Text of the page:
UNM-LA Community Education Classes Will Explore Language, Culture and Literature
By Eva Artschwager
This fall, UNM-Los Alamos Community Education is offering two new classes that have a lot in common. Although one is a language class in Basic Portuguese and the other a literature class in the Latin American Short Story, both use language as a starting point for a deeper exploration of culture and history.
The Basic Portuguese class, taught by Cynthia Bell-Santos, introduces students to the elements of the Portuguese language and discusses language as a tool for exploring Brazilian culture.
According to Bell-Santos, understanding the reciprocal relationship between language and culture is an important factor in learning any language. She believes we see culture embodied in language, through the unique sounds, phrases, and emphases that each language provides. But cultural understanding is also important for becoming a successful communicator in any language, she adds.
For this reason, the class will spend time considering cultural sensitivity, stereotypes, and the deeper levels of culture that exist in any region or locale. The class will also teach basic terms and expressions, including greetings and question phrases, as well as conversational elements for travel, shopping, dining, and sports.
Throughout the sessions, students will participate by expressing ideas, becoming engaged observers, and practicing new words, phrases and the unfamiliar sounds of the language. The class will conclude with a sampling of traditional Brazilian foods, brought in by the instructor.
Like Bell-Santos, Renae Mitchell has a strong interest in understanding the culture of a region through the unique perspective that language and literature provide.
In Mitchell’s class, Latin American Literature, students will use short fictional works to gain insight into the creative experiences of Latin American writers and to better understand the culture and history of different historical periods.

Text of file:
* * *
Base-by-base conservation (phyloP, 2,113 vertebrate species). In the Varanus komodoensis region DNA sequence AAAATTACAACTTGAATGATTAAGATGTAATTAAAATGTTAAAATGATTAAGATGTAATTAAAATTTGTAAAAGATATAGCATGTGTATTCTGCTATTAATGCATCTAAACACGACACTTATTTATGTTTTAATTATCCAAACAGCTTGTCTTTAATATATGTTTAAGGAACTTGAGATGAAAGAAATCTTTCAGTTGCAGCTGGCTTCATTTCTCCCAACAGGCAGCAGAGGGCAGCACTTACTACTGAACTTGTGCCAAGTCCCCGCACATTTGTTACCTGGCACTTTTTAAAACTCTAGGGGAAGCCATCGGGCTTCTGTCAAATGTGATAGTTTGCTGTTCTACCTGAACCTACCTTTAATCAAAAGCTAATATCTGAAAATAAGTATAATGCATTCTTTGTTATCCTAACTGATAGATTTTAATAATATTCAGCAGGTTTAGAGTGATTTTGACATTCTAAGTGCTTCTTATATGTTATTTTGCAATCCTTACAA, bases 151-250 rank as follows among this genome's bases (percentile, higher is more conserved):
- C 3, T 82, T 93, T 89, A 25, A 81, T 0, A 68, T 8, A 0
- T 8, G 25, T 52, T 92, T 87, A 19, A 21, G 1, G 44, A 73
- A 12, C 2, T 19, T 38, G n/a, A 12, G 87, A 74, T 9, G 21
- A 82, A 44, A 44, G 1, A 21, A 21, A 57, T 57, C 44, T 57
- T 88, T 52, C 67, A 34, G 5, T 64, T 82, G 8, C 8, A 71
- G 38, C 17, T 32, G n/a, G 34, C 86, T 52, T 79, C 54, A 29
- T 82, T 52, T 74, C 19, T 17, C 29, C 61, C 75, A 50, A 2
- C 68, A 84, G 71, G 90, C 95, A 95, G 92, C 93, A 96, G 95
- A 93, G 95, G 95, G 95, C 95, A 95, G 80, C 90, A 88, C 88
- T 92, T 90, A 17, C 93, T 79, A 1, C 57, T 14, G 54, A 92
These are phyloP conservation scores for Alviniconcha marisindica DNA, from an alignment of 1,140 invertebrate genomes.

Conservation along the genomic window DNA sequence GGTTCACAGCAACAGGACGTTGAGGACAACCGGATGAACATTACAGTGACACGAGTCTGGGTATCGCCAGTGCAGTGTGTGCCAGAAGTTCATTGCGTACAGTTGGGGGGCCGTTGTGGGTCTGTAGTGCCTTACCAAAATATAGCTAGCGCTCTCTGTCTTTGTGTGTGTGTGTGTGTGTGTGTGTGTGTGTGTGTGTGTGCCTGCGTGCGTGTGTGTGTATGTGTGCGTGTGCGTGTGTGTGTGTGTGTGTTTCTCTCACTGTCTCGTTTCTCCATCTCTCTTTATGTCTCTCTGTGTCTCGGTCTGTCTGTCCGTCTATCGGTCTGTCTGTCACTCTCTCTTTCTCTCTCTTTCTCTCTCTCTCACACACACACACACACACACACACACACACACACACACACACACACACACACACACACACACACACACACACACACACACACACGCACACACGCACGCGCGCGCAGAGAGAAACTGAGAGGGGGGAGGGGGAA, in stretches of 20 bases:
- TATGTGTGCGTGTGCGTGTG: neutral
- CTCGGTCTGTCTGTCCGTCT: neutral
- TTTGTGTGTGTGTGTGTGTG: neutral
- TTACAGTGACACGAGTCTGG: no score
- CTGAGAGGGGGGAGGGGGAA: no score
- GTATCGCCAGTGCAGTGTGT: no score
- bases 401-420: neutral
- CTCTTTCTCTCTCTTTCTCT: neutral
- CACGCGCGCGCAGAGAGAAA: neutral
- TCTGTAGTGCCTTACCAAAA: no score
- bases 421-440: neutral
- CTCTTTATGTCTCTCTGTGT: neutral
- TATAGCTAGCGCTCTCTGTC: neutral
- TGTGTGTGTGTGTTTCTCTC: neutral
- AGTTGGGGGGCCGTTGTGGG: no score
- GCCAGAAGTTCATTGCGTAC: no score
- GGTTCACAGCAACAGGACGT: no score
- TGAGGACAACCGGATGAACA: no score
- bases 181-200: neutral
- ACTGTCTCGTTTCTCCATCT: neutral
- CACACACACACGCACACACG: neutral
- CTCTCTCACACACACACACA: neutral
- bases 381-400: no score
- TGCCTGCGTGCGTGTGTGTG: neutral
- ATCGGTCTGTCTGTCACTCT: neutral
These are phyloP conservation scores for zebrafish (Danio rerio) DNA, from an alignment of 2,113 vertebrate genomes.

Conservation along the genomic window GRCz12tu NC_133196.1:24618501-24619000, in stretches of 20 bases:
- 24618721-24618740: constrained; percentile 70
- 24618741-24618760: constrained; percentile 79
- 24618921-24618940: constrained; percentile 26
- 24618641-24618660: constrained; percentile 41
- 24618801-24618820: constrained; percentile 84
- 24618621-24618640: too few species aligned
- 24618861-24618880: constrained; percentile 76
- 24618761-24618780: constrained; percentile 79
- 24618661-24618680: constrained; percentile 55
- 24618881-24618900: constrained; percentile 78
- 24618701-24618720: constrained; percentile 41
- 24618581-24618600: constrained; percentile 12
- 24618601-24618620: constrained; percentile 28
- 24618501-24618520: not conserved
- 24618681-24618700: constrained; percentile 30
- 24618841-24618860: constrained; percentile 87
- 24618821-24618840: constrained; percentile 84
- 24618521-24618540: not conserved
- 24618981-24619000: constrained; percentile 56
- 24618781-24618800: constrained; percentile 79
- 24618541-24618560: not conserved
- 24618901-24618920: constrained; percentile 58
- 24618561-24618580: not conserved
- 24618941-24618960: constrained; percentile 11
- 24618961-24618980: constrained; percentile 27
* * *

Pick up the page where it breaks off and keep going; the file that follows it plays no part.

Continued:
“The creative process enlightens the writers’ own experiences and allows them to transfer that understanding through their fictional works,” says Mitchell.
The class begins with readings from the pre-colonial Aztec and Mayan cultures, pieces that are rarely taught in a literature class.
Additional short stories from the colonial and post-colonial periods, including short fiction by Gabriel Garcia Marquez, will round out the class readings.
“Anyone who enjoys fiction or is curious about Latin American history and culture would enjoy this class,” Mitchell said.
The instructor will provide all reading for the course in translation; students wishing to read the works in the original language are welcome to do so.
Experienced instructors with impressive credentials and strong publication records teach both classes.
Bell-Santos received her Doctorate of Educational Administration from New Mexico State University and has experience that includes 13 years of teaching and translating English and Portuguese at the University of Brasilia.
Mitchell earned her Doctorate in Comparative Literature/Latin American Studies from Penn State University and has taught a range of language and literature classes over the past nine years.
Basic Portuguese meets 6-7 p.m. Tuesdays and Thursdays, beginning Aug. 27.
Latin American Literature meets 5:30-7 p.m. Thursdays, beginning Aug. 29.
Note: The start date of the Latin American Literature class is Aug. 29, not Aug. 22 as was indicated in the Community Education Fall Schedule of Classes.
For more information on either of these classes, contact Eva Artschwager at 505.695.5797 or email@example.com.